Teva Pharmaceutical Industries (NYSE & TASE: TEVA) confirmed last week that the generic drug giant would lay off 1,750 workers in Israel and close at least one local factory.
This as part of what the company called a “comprehensive restructuring plan to significantly reduce its cost base, unify and simplify its organization and improve business performance, profitability, cash flow generation and productivity.”
The company also said it would cut 25% of its global workforce, or about 14,000 jobs. The majority of the reductions are expected to occur in 2018, with most of the affected employees being notified within the next 90 days.
The company said the move would reduce Teva’s total cost base by $3 billion by the end of 2019, out of an estimated cost base for 2017 of $16.1 billion.
More than half of the reduction is expected to be achieved by the end of 2018.
The company expects to record a restructuring charge as a result of the plan of at least $700 million, mainly related to severance costs, with additional charges possible following decisions on closures or divestments of manufacturing plants, R&D facilities, headquarters and other office locations.
Teva stressed that senior management would not receive bonuses for 2017 and that shareholders would not receive dividends. Teva’s President and CEO Kåre Schultz added that the plan would restore the company’s financial security and stabilize its business.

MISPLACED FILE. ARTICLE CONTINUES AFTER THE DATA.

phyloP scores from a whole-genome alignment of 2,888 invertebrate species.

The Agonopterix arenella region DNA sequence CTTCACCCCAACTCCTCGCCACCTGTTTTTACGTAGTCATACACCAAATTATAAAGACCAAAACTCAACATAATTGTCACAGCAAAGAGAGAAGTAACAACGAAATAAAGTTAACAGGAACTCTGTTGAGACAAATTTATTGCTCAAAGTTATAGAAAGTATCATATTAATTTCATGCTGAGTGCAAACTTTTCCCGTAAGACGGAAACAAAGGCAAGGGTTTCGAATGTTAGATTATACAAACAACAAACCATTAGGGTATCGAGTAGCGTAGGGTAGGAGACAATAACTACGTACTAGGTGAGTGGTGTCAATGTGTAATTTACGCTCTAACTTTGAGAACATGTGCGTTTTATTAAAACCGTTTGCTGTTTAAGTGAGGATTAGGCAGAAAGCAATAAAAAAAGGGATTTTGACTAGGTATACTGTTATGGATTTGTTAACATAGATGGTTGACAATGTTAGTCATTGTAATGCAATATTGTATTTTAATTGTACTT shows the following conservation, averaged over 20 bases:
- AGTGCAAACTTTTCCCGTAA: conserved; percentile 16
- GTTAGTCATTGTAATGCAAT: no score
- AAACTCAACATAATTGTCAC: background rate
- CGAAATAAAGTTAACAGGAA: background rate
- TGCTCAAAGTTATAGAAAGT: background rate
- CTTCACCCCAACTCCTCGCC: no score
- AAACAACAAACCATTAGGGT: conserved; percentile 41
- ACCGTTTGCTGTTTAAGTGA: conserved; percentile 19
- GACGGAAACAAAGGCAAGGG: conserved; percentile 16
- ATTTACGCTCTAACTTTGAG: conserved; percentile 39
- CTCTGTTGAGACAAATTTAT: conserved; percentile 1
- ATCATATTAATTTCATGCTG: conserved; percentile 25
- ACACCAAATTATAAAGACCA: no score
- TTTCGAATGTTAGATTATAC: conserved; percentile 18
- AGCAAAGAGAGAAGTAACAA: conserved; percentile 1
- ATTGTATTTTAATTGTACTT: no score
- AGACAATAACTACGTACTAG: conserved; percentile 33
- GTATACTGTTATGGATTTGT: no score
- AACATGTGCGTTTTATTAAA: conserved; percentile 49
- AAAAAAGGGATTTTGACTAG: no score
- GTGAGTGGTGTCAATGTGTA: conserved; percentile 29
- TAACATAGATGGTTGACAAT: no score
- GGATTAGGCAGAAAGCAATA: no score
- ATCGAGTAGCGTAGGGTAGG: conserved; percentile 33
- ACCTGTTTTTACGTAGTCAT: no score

Following the announcement, Prime Minister Benjamin Netan-yahu spoke with Schultz and asked him to minimize the blow to Israeli workers, and to ensure that the company remains an Israeli one.
Officials from Histadrut, Israel’s labor federation, called the an- nouncement a “tough blow” to the Israeli economy.
A half-day general strike was held on Sunday, Dec. 17.
For the last two decades, Teva had been making huge profits, mainly from its groundbreaking multiple sclerosis drug Copaxone.
Developed by Prof. Ruth Arnon of the Weizmann Institute of Science in Rehovot, together with Prof. Michael Sela and Dr. Dvora Teitelbaum, the drug was said to earn Teva more than $1 billion a year.
The successful drug was said to have relatively few side effects and provide much relief for patients with the disease.
Money came rolling in for Teva, as the drug was protected from being copied in most places in the world and in particular by the FDA certification in the US.
In 2014, Teva sold $4.2 billion worth of Copaxone around the world, but its patent expired in 2016.
Also last year, Teva spent $40 billion to purchase Actavis, the generic unit of the huge Irish drug company Allergan.
Edgar Asher contributed to this story.